The Sugar Tyme Crab Apple is completely hardy in zone 4, and it grows well in all zones except for zone 9, where the winters are too warm for good flower development. It is a great choice for areas with harsh weather where other spring-flowering trees are not reliable, and equally reliable in the hot south-east, where it is known to be particularly suited to hot and humid summers in zone 8.
Sun Exposure and Soil Conditions
For the best results, plant the Sugar Tyme Crab Apple in full sun, although it will tolerate a few hours of shade in a day. It will grow well in any well-drained soil, including alkaline soils, so most garden conditions are perfectly suitable for it. Placing mulch over the roots of a young tree will be beneficial in its development and good growth. Avoid letting grass grow over the root-zone for at least the first five years.
Maintenance and Pruning
Unlike fruiting apples, crab apple trees need no fancy pruning to flower and fruit well. Just plant it and let it grow. You can remove a few branches in summer to develop a more open central area, but avoid cutting large branches, which can leave scars. This tree is very resistant to all the diseases that bother many apple trees, such as apple scab, leaf spot, powdery mildew and fire blight. The leaves will not turn yellow and fall during summer to any significant degree.
Unlike other apple trees, crab apples need no other tree to produce a big crop, and they also act as pollinators for most fruiting apple trees, giving you big crops on trees you may already have, that are carrying few or no fruits, despite flowering well.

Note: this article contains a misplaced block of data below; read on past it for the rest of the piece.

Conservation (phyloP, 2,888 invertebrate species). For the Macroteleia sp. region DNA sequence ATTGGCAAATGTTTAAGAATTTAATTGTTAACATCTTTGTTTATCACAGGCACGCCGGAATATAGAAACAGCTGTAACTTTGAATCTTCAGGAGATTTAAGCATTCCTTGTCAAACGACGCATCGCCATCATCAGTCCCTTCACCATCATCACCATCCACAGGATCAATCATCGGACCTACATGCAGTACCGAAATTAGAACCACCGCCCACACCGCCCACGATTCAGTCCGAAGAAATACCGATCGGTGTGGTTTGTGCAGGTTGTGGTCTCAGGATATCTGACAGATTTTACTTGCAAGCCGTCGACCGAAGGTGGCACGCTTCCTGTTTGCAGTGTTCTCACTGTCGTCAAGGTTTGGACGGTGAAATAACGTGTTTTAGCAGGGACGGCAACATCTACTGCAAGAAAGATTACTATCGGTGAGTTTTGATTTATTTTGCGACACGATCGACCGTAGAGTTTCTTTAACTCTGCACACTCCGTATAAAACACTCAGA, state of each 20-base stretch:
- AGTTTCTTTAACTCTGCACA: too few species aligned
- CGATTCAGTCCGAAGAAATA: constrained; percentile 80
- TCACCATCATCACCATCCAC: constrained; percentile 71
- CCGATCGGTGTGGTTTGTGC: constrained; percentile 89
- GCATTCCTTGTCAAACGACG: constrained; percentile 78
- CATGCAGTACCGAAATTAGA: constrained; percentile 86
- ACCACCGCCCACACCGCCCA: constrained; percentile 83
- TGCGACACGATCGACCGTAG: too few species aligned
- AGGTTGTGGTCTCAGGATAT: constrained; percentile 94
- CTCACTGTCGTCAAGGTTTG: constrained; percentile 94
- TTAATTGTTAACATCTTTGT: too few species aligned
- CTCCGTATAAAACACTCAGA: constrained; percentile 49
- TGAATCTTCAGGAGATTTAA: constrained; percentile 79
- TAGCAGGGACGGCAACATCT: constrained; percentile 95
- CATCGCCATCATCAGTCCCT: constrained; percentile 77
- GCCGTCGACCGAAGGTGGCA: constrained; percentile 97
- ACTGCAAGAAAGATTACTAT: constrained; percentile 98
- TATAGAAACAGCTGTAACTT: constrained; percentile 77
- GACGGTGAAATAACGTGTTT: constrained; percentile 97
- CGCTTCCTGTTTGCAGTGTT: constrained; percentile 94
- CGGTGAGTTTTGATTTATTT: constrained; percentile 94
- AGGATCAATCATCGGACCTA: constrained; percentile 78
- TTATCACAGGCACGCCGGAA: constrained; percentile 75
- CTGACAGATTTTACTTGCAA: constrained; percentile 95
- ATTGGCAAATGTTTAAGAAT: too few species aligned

History and Origin of the Sugar Tyme Crab Apple
There are many different species and varieties of crab apple trees, and one with an interesting background is the zumi crabapple, Malus x zumi. This tree is believed to be a hybrid between Malus toringo, a small Japanese crabapple, and Malus baccata var. mandschurica, the eastern form of the Siberian crabapple. It was found in Japan and brought to America in 1892 by the famous botanist and collector Charles Sprague Sargent. There is a smaller variety of that plant with profuse fruiting, introduced from Japan in 1905, that is today called ‘Calocarpa’.
A professor of Landscape Architecture, Milton Baron had a home in Haslett, Michigan, and in 1965 he noticed a seedling tree growing beneath a mature tree of ‘Calocarpa’ he had in his garden. He showed it to James Zampini, who owned Lake County Nursery, in Perry, Ohio, and they agreed it was unique, something special, and certainly a valuable garden tree. It was patented in 1989 by Mr. Zampini, with the name ‘Sutyzam’. That patent has now expired, but the tree continues to be grown and made available as the Sugar Tyme Crab Apple.
Buying the Sugar Tyme Crab Apple at The Tree Center
This outstanding crab apple tree won the Michigan Grower’s Choice Award in 1999. It is also among the ‘Top 12 Best crab apples’ put together by the horticulture professor and plant breeder Michael Dirr. Choose only the best for your own garden, and order now, because this is one of our top-selling crab apples, and our stock is soon gone.